The charming town of Biel in canton Berne is the largest bilingual city in Switzerland. Walking through the streets and listening to the chatter in both Swiss German and French lends a unique pleasant atmosphere to the town. Hallo/Grüezi and bonjour, auf Wiedersehen and au revoir – you don’t need a dictionary in Biel as most residents speak both languages fluently.
Biel – Capital of the Swiss watch industry
Biel is the capital of the Swiss watch industry. Rolex, Swatch, Omega and Tissot are „alli sind do dihei“ (en: all are at home here). There is no better place to explore the traditional Swiss watchmaking industry.
A city that is steeped in the moderen and the medieval
A long walk through the city centre gives you the feeling that two „Wälte“ (en: worlds) vie for the heart of Biel. The old town enchants with its medieval charm whereas the modern city centre dazzles with its countless modernistic buildings.
Three lakes region
The countryside around Biel is simply stunning. The city is in the middle of the scenic three lakes region; it lies on Lake Biel and Lake Neuchatel and Lake Murten are both nearby. The residents of Biel live where others like to go on holiday. It’s a wonderful place to take some time out for „Ruehi und Erholig“ (en: rest and recreation) inmidst the beautiful unspoilt nature.
A charming historical old town
The 15th century gothic church is the heart of the old town. It is surrounded by a maze of charming cobblestone lanes lined by colourful house facades.
Fountains – each with their own powerful symbolism
- The Venner fountain which is located on the outer ring of the old town, is the oldest fountain of the city and stands for the ability to fight and the right for own troops. The pedestal was built in 1546 and the standard bearer in 1557.
- The justice fountain on Burgplatz was built in 1535. It owes its name to Justitia; the Frenchman Jean Boyer named it in 1714. It symbolises own jurisdiction.
- The angel fountain is located on Obergasse and is the symbol for protection of the human soul from evil. It was built in 1563.
Modernist new city
The newer parts of Biel cannot be „z vergliche“ (en: compared) to the old town; it is a whole different facet of the town. Around the train station and the Zentralplatz of the city, amazing buildings were erected in the Bauhaus style of the 1920s and 1930s. „D Hüser“ (en: The houses) were built out of white and beige Jura stone and designed in the modernist style. In 2004, Biel was even awarded the Swiss Wakker prize for the special treatment of the outstanding 20th century structures. The 21st century is also represented by new buildings, luxurious high-rises and smart company buildings.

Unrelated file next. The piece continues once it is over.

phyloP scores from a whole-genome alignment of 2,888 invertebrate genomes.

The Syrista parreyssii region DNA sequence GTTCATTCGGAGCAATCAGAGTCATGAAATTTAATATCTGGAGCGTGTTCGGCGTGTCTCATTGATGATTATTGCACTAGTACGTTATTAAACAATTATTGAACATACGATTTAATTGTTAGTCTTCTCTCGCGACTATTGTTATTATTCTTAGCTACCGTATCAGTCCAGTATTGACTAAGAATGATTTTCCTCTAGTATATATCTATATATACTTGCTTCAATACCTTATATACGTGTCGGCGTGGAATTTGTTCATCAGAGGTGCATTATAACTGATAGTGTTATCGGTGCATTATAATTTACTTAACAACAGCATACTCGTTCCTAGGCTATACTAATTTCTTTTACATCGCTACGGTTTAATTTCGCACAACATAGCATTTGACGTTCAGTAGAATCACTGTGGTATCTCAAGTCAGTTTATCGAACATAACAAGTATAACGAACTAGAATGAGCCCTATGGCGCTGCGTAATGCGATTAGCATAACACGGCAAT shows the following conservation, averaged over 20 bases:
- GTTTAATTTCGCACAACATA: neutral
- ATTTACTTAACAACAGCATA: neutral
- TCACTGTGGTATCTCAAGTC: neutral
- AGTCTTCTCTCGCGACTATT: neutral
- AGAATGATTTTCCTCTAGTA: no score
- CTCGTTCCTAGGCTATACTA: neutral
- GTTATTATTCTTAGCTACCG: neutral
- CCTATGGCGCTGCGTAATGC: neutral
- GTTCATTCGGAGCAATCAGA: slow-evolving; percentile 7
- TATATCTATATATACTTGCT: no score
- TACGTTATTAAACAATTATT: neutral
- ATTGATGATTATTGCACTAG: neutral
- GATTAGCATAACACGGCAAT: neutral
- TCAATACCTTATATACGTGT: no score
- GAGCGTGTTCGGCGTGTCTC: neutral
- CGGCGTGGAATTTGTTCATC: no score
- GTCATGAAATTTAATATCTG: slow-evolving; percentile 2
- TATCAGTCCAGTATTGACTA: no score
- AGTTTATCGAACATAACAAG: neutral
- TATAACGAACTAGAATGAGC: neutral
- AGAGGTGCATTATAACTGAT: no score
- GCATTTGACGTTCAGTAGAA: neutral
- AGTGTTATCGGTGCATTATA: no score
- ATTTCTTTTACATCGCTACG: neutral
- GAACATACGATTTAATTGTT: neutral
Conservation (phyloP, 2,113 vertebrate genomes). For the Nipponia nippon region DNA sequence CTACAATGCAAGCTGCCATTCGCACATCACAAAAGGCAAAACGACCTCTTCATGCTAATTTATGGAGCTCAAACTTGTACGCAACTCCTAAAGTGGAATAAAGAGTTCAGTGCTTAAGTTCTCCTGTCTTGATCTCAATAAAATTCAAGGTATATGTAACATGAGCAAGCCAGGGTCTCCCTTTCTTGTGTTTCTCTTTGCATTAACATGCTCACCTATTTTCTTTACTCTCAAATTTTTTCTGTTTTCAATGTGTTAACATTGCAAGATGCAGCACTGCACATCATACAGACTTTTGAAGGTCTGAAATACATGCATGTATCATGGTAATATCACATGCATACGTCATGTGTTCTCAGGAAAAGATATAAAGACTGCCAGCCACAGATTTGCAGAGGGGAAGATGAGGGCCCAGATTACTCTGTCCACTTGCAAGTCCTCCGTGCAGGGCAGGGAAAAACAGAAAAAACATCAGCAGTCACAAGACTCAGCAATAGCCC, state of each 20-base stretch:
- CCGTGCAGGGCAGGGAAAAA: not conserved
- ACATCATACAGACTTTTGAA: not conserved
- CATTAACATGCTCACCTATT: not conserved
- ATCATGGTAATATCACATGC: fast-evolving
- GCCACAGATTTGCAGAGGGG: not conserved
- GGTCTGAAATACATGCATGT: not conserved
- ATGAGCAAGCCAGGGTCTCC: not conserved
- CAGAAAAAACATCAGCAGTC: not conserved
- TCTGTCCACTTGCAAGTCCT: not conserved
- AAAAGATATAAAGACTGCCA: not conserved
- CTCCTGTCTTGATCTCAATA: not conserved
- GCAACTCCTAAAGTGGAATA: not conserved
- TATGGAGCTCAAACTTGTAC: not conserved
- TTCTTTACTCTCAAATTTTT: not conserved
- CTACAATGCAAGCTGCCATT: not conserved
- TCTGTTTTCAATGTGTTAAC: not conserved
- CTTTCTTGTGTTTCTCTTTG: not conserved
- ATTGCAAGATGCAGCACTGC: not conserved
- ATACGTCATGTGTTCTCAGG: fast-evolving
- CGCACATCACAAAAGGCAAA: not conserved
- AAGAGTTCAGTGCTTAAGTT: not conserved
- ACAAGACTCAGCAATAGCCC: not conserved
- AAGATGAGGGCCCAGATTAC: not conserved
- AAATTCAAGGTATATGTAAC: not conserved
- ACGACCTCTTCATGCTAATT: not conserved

Meeting points: the Bieler „mushrooms”
If you meander through the streets of Biel, you are sure to come across one or two of the famous Bieler “mushrooms” so called because of their resemblence to these vegetables. In actual fact, they are tram shelters built in the 1930s. Today, they are often used as bus shelters or meeting points for the locals.
For art and culture lovers
The Centre PasquArt is one of the most impressive museums of sculpture, graphics and photography. In 2000, it was „erwittert“ (en: expanded) by a whole new complex. This museum hosts a variety of changing exhibitions. Whether you love modern art or are inspired by extraordinary photographs, „ä Bsuech“ (en: a visit) to the Centre PasquArt is always worth it.
If you want to find out more about watchmaking, you should meander over to the Omega Museum. The museum houses Louis Brand’s first workbench where he started his company as well as some unique timepieces. One of these watches was worn by a king and another time keeper has even made „ä Usflug“ (en: a trip) to space!
A city full of life
A quick glance at Biel’s event calendar will prove to you that this city is full of life. Countless art, culture and sports events take place „jedes Johr“ (en: every year). The Biel Fasnacht, the Biel Marathon, the Biel Braderie and the International Chess Festival are just some of the highlights of the year.
The Tissot Arena, a modern structure well suited to host large events, is another attraction in this city. The building is home to a shopping centre, an ice rink, a football stadium and much more.
St. Petersinsel – an oasis of relaxation
If you would like to enjoy „ä chlini Uszit“ (en: a little time out), St. Petersinsel is nearby. Just a short boat trip away, the island is a haven of breathtaking unspoilt nature. The magical monastery hotel is just a short walk from the shoreline; it is the perfect stop to enjoy a cup of tea whilst appreciating the surrounding nature.
Jean Jacques Rousseau was a frequent visitor to the island; it is said that he never wanted to leave the tranquility of the island. If you want to know about the fascinating history of St. Petersinsel, you can take a guided tour of the island.
All in all
Biel certainly is not the largest or most glamorous city in Switzerland, but the many in this article mentioned aspects surely make a visit worthwhile. The bilingual society is a phenomena that we Swiss often encounter. It was not for nothing that we, when we were still „chlini Chinder“ (en: small children), learnt French at school. But the language we Swiss Germans spoke from birth, is a wonderful one and we would like to pass it on to you. Let’s go!
|1||alli sind do dihei||All are at home here|
|3||Ruehi und Erholig||rest and recreation|
|5||D Hüser||The houses|
|6||ä Bsuech||a visit|
|7||ä Usflug||a trip|
|9||jedes Johr||every year|
|10||ä chlini Uszit||a little time out|
|11||chlini chinder||small children|